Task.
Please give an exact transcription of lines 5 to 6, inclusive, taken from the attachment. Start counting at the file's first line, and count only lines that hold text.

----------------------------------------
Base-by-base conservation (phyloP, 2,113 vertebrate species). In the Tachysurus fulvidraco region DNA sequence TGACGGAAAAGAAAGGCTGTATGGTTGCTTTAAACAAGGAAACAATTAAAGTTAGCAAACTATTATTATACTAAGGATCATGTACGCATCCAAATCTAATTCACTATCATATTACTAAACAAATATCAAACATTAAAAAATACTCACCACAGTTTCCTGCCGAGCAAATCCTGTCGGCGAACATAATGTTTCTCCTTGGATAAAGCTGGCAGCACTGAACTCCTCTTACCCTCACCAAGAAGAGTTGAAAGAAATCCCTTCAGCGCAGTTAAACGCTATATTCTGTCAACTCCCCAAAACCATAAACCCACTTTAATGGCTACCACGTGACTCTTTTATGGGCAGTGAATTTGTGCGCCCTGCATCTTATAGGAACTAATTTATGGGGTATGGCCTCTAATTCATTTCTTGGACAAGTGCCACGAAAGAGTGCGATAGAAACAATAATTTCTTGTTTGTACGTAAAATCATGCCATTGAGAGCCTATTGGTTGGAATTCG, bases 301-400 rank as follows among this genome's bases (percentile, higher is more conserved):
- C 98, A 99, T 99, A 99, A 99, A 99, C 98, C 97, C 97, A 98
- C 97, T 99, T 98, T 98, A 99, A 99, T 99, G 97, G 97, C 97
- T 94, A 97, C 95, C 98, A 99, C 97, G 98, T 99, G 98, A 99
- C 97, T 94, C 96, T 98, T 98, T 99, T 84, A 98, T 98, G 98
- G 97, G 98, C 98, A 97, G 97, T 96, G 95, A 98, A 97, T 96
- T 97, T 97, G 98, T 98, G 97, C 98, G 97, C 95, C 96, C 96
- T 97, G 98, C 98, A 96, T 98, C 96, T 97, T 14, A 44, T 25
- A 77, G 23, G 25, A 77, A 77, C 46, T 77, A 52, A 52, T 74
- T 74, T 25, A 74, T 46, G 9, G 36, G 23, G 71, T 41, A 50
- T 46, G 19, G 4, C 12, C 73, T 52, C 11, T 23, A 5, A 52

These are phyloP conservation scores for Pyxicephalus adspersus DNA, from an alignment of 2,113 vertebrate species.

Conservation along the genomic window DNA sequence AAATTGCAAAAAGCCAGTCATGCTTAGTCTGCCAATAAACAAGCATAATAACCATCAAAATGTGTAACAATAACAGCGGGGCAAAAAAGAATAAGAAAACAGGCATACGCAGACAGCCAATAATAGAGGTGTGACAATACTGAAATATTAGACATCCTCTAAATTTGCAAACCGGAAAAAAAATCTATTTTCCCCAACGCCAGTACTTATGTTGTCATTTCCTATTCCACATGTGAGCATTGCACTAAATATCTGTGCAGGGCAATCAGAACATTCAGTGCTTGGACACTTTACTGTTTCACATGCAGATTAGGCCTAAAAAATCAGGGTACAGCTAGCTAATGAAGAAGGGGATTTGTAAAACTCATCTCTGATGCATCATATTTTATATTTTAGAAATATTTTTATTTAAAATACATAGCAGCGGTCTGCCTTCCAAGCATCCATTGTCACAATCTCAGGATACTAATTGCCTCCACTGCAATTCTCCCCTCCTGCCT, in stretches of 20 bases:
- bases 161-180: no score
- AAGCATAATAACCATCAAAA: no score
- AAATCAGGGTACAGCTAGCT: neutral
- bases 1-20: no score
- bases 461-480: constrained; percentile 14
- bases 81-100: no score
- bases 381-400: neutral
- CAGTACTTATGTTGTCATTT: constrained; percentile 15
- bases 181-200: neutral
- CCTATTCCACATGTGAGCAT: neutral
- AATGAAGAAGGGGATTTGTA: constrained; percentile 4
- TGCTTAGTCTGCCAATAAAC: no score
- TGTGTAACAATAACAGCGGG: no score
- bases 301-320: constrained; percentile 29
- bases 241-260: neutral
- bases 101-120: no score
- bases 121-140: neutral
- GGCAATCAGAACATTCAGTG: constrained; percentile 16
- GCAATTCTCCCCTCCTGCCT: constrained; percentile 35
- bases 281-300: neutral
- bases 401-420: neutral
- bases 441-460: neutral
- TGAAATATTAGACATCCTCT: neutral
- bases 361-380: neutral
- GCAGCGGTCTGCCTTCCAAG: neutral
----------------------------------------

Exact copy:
- C 97, T 94, C 96, T 98, T 98, T 99, T 84, A 98, T 98, G 98
- G 97, G 98, C 98, A 97, G 97, T 96, G 95, A 98, A 97, T 96